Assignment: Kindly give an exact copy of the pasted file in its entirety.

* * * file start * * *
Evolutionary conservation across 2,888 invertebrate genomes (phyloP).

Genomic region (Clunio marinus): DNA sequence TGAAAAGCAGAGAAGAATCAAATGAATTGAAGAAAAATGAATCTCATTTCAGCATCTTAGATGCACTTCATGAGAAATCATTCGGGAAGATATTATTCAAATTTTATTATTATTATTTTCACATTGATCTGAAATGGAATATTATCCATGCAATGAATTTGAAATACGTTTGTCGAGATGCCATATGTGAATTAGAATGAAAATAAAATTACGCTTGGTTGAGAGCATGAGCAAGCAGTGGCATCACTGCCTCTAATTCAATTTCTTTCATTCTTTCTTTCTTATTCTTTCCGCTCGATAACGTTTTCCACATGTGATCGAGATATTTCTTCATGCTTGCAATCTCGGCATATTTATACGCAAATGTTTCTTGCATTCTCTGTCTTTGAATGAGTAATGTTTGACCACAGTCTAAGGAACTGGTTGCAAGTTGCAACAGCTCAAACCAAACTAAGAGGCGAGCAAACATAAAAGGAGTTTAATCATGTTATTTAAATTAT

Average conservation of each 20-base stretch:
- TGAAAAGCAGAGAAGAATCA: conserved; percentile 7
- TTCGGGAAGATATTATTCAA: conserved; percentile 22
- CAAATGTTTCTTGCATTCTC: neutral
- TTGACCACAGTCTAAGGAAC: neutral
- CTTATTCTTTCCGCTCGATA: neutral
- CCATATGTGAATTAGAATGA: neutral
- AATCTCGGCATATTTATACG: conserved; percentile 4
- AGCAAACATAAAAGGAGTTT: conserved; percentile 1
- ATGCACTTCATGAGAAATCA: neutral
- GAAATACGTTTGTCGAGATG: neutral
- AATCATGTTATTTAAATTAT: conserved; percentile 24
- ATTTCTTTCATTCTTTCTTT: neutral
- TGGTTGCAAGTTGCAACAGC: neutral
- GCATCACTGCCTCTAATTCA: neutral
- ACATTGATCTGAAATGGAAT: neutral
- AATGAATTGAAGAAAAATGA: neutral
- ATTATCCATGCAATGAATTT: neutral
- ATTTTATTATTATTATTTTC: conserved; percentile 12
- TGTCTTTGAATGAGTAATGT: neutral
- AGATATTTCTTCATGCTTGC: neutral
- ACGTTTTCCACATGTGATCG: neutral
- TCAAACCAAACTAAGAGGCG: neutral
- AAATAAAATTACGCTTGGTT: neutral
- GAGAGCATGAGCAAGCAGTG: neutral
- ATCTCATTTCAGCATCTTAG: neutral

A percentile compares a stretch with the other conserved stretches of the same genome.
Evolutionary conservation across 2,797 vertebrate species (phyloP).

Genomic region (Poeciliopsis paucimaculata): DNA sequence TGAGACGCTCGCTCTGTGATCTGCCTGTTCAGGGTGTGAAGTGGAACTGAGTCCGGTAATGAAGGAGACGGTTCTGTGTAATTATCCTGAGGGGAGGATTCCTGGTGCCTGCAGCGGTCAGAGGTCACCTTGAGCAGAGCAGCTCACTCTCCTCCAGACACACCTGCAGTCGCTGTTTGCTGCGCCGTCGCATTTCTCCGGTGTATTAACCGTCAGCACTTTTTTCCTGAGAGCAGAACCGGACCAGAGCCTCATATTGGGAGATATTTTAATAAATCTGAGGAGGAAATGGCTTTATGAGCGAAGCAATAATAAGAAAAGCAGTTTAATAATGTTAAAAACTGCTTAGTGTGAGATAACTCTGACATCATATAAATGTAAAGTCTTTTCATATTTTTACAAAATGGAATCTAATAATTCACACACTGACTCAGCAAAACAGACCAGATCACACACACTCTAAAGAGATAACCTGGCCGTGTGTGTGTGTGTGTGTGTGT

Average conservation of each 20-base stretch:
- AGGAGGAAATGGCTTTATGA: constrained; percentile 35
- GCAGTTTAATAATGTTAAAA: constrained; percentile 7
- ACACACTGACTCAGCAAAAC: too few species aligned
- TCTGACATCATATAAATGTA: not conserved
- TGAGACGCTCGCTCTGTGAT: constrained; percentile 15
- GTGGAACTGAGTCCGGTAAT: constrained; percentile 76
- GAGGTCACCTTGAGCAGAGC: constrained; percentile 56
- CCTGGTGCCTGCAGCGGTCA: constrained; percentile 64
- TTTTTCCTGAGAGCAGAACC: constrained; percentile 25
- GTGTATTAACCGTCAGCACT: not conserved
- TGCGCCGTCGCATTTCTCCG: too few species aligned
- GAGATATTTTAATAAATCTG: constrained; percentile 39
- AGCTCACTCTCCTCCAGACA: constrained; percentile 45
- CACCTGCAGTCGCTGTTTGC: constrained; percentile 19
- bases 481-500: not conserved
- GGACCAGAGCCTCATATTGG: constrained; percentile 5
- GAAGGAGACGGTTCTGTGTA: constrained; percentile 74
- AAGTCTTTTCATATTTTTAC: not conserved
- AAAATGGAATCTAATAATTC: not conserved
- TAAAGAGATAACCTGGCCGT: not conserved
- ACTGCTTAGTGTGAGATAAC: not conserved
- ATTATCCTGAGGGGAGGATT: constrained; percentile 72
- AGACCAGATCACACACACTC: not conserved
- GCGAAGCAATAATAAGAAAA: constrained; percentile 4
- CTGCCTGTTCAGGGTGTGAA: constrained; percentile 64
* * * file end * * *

Evolutionary conservation across 2,888 invertebrate genomes (phyloP).

Genomic region (Clunio marinus): DNA sequence TGAAAAGCAGAGAAGAATCAAATGAATTGAAGAAAAATGAATCTCATTTCAGCATCTTAGATGCACTTCATGAGAAATCATTCGGGAAGATATTATTCAAATTTTATTATTATTATTTTCACATTGATCTGAAATGGAATATTATCCATGCAATGAATTTGAAATACGTTTGTCGAGATGCCATATGTGAATTAGAATGAAAATAAAATTACGCTTGGTTGAGAGCATGAGCAAGCAGTGGCATCACTGCCTCTAATTCAATTTCTTTCATTCTTTCTTTCTTATTCTTTCCGCTCGATAACGTTTTCCACATGTGATCGAGATATTTCTTCATGCTTGCAATCTCGGCATATTTATACGCAAATGTTTCTTGCATTCTCTGTCTTTGAATGAGTAATGTTTGACCACAGTCTAAGGAACTGGTTGCAAGTTGCAACAGCTCAAACCAAACTAAGAGGCGAGCAAACATAAAAGGAGTTTAATCATGTTATTTAAATTAT

Average conservation of each 20-base stretch:
- TGAAAAGCAGAGAAGAATCA: conserved; percentile 7
- TTCGGGAAGATATTATTCAA: conserved; percentile 22
- CAAATGTTTCTTGCATTCTC: neutral
- TTGACCACAGTCTAAGGAAC: neutral
- CTTATTCTTTCCGCTCGATA: neutral
- CCATATGTGAATTAGAATGA: neutral
- AATCTCGGCATATTTATACG: conserved; percentile 4
- AGCAAACATAAAAGGAGTTT: conserved; percentile 1
- ATGCACTTCATGAGAAATCA: neutral
- GAAATACGTTTGTCGAGATG: neutral
- AATCATGTTATTTAAATTAT: conserved; percentile 24
- ATTTCTTTCATTCTTTCTTT: neutral
- TGGTTGCAAGTTGCAACAGC: neutral
- GCATCACTGCCTCTAATTCA: neutral
- ACATTGATCTGAAATGGAAT: neutral
- AATGAATTGAAGAAAAATGA: neutral
- ATTATCCATGCAATGAATTT: neutral
- ATTTTATTATTATTATTTTC: conserved; percentile 12
- TGTCTTTGAATGAGTAATGT: neutral
- AGATATTTCTTCATGCTTGC: neutral
- ACGTTTTCCACATGTGATCG: neutral
- TCAAACCAAACTAAGAGGCG: neutral
- AAATAAAATTACGCTTGGTT: neutral
- GAGAGCATGAGCAAGCAGTG: neutral
- ATCTCATTTCAGCATCTTAG: neutral

A percentile compares a stretch with the other conserved stretches of the same genome.
Evolutionary conservation across 2,797 vertebrate species (phyloP).

Genomic region (Poeciliopsis paucimaculata): DNA sequence TGAGACGCTCGCTCTGTGATCTGCCTGTTCAGGGTGTGAAGTGGAACTGAGTCCGGTAATGAAGGAGACGGTTCTGTGTAATTATCCTGAGGGGAGGATTCCTGGTGCCTGCAGCGGTCAGAGGTCACCTTGAGCAGAGCAGCTCACTCTCCTCCAGACACACCTGCAGTCGCTGTTTGCTGCGCCGTCGCATTTCTCCGGTGTATTAACCGTCAGCACTTTTTTCCTGAGAGCAGAACCGGACCAGAGCCTCATATTGGGAGATATTTTAATAAATCTGAGGAGGAAATGGCTTTATGAGCGAAGCAATAATAAGAAAAGCAGTTTAATAATGTTAAAAACTGCTTAGTGTGAGATAACTCTGACATCATATAAATGTAAAGTCTTTTCATATTTTTACAAAATGGAATCTAATAATTCACACACTGACTCAGCAAAACAGACCAGATCACACACACTCTAAAGAGATAACCTGGCCGTGTGTGTGTGTGTGTGTGTGT

Average conservation of each 20-base stretch:
- AGGAGGAAATGGCTTTATGA: constrained; percentile 35
- GCAGTTTAATAATGTTAAAA: constrained; percentile 7
- ACACACTGACTCAGCAAAAC: too few species aligned
- TCTGACATCATATAAATGTA: not conserved
- TGAGACGCTCGCTCTGTGAT: constrained; percentile 15
- GTGGAACTGAGTCCGGTAAT: constrained; percentile 76
- GAGGTCACCTTGAGCAGAGC: constrained; percentile 56
- CCTGGTGCCTGCAGCGGTCA: constrained; percentile 64
- TTTTTCCTGAGAGCAGAACC: constrained; percentile 25
- GTGTATTAACCGTCAGCACT: not conserved
- TGCGCCGTCGCATTTCTCCG: too few species aligned
- GAGATATTTTAATAAATCTG: constrained; percentile 39
- AGCTCACTCTCCTCCAGACA: constrained; percentile 45
- CACCTGCAGTCGCTGTTTGC: constrained; percentile 19
- bases 481-500: not conserved
- GGACCAGAGCCTCATATTGG: constrained; percentile 5
- GAAGGAGACGGTTCTGTGTA: constrained; percentile 74
- AAGTCTTTTCATATTTTTAC: not conserved
- AAAATGGAATCTAATAATTC: not conserved
- TAAAGAGATAACCTGGCCGT: not conserved
- ACTGCTTAGTGTGAGATAAC: not conserved
- ATTATCCTGAGGGGAGGATT: constrained; percentile 72
- AGACCAGATCACACACACTC: not conserved
- GCGAAGCAATAATAAGAAAA: constrained; percentile 4
- CTGCCTGTTCAGGGTGTGAA: constrained; percentile 64